“It’s okay, Tom,” she said. “If human beings were any good at saying what they really want, God never would have given us itsies to begin with.”
“I guess so.”
“And I’m flattered.”
Pamela sighed. “Well you know, my father being who he is. Most guys just pine for me and never bother to ask me out. Oh, I hope I didn’t sound full of myself just then. They pine. They just do, you know?”
“I do know,” I said.
She shook her head. “So either I don’t get dates at all, or I get to date the really crazy ones who think their tiny little men are God’s gift.”
“I don’t think my tiny little man is God’s gift. I’m nothing special. He isn’t anything special, either. My tiny little man’s only a few inches tall. He’s so tiny–“
“We are still talking about your itsy, right?” said Pamela.
“The point, Pam, is that even though I’ve got a few shortcomings, whatever the cost, whatever it takes, I made the decision to always be brave and to be the kind of man I am meant to be.”
“Hmm. I like that. When did you make that decision?”
“I decided it the moment I laid eyes on you.”
Pamela smiled. “That’s sweet.”
* * * * *
I didn’t know it at the time, but Pamela was a very unhappy woman. She hadn’t always been. She was sunny when she was younger, the most positive person in the room. Just lately, as the years had begun to mount up, and forty was suddenly closer than thirty, failed relationship after failed relationship had left her feeling damaged, marooned, poisonous and poisoned
She’d gotten into feeding her itsy late night snacks. Our little men and our little women don’t come with instruction manuals. God gave them to us. Or evolution or whatever. We come screaming from the womb. Our itsies come screaming after. If God did it, it was because he understood men and women are masters of self-deception. If it was evolution, then nature randomly selected humans to have a miniature rude version of themselves camped out on the tops of their heads.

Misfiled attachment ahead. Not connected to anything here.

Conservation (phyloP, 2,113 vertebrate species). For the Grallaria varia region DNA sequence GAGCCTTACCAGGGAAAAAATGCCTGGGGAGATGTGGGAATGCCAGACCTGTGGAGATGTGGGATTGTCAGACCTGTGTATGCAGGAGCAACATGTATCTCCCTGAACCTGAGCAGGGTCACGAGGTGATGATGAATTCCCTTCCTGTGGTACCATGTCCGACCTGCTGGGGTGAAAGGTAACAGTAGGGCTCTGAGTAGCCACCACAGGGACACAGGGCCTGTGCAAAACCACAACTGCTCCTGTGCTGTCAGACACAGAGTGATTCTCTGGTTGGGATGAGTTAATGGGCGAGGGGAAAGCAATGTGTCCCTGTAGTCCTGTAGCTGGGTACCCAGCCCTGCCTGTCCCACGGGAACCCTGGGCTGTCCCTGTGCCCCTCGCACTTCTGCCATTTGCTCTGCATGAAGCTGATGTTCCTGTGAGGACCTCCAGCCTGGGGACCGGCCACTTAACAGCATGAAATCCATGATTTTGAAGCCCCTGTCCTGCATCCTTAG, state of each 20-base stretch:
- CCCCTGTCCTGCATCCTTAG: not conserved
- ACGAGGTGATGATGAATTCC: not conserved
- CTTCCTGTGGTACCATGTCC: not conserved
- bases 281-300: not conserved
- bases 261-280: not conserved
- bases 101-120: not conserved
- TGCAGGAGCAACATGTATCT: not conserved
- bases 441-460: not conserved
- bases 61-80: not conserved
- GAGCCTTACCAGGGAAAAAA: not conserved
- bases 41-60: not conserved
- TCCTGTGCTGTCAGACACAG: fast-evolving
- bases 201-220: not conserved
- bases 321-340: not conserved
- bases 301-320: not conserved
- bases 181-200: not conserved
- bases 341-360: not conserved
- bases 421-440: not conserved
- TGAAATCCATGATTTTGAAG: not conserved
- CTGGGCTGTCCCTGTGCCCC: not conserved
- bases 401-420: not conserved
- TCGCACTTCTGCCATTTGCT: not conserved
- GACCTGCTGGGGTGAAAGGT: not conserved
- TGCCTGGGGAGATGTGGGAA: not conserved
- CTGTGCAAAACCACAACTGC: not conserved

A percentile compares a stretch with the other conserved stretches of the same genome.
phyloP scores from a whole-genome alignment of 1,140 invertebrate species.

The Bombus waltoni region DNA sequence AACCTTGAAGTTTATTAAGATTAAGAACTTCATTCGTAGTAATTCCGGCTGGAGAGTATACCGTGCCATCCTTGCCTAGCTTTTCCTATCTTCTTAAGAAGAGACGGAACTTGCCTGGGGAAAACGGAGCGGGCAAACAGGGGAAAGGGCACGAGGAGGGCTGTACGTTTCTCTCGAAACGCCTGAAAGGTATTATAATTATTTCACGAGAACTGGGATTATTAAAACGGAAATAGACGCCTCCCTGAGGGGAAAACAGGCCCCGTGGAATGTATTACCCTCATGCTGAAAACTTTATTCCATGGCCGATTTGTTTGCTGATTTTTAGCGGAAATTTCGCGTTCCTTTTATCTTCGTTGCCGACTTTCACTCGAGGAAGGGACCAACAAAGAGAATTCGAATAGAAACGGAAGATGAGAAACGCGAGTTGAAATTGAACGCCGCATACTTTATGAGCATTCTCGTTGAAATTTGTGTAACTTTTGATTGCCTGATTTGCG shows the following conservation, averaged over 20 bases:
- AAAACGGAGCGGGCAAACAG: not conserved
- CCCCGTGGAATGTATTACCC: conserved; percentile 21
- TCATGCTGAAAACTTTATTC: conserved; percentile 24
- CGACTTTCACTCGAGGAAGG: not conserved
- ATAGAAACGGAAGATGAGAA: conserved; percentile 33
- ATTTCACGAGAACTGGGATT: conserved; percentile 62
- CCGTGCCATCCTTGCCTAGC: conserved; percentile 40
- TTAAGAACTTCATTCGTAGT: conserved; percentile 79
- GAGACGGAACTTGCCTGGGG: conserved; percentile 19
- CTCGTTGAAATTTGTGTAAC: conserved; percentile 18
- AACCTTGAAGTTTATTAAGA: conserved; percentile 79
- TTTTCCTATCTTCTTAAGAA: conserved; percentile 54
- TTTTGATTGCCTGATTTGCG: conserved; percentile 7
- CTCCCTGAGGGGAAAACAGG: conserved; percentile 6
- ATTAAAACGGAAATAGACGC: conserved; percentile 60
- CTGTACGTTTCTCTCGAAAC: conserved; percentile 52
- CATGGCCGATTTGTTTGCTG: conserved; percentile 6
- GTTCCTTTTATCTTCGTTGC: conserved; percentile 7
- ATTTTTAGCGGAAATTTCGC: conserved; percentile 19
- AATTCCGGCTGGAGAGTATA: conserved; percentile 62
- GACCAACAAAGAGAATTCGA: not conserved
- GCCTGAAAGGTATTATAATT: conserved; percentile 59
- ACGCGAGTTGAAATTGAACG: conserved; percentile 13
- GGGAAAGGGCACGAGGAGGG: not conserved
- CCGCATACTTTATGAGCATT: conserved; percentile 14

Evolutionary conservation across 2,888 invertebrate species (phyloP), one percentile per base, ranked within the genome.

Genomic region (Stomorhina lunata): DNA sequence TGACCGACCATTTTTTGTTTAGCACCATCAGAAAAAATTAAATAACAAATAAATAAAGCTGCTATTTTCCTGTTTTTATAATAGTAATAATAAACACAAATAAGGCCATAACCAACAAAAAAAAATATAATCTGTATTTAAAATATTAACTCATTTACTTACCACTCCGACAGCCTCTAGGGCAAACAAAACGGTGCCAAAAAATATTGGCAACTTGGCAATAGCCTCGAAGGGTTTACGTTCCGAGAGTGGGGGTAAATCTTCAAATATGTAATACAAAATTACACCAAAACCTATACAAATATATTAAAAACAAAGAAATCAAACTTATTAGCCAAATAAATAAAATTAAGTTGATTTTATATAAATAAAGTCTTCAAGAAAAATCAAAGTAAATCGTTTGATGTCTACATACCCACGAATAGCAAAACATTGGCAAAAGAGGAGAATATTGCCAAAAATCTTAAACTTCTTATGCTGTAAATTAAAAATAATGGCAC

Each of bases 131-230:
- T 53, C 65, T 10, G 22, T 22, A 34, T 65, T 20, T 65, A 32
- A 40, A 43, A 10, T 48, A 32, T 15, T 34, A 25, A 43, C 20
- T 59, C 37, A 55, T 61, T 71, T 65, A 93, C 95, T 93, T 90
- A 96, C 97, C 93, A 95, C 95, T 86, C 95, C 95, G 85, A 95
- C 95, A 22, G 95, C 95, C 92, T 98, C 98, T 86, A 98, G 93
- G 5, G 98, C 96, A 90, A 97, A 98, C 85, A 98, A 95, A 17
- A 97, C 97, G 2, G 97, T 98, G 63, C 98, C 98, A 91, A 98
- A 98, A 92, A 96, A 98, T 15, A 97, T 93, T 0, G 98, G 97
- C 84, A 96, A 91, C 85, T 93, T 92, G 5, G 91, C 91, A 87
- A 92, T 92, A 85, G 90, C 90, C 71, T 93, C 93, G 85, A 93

Anyway, bad things happen when you feed itsies late night snacks. Pamela knew this. Even so, cold fried chicken, piece for her, piece for her itsy. Double pepperoni, double cheese pizza. Everything double. She was ordering for two, after all.
Thing about feeding an itsy is, it makes you feel better. Makes you calmer, tames the beast. They are the id. The inner child which dwells deep inside, that which is never at peace, always lusting, always wanting more and more and more.
* * * * *
We ate our meals. We talked and joked. At some point Tug said, “It’s half past a baboon’s bright red ass.” And we both knew it was time to go home.
On the sidewalk, we hugged.
“I had a nice time,” I said.
“Yeah, me too,” Pamela replied.
“You mean it?”
She laughed. “I do mean it.”
“Walk you to your car?”
Brown and yellow leaves crunched beneath our feet as we huddled together and crossed to the sidewalk. A harvest moon shone high above the tops of buildings. It was autumn in the city. A cold breeze blew and Pamela scrunched herself down into her Barbour jacket.
“I’m glad you asked me out, Tom,” she said.
“Yeah, me too. Would you like to do it again?”
“I know this great Greek place over on–Oh my god, that woman is crushing that car!”
“Over there! The parking lot! That woman is–“
“–crushing that car and she’s–“
“That’s no woman, Tom,” said Pamela
“It isn’t?!” I exclaimed.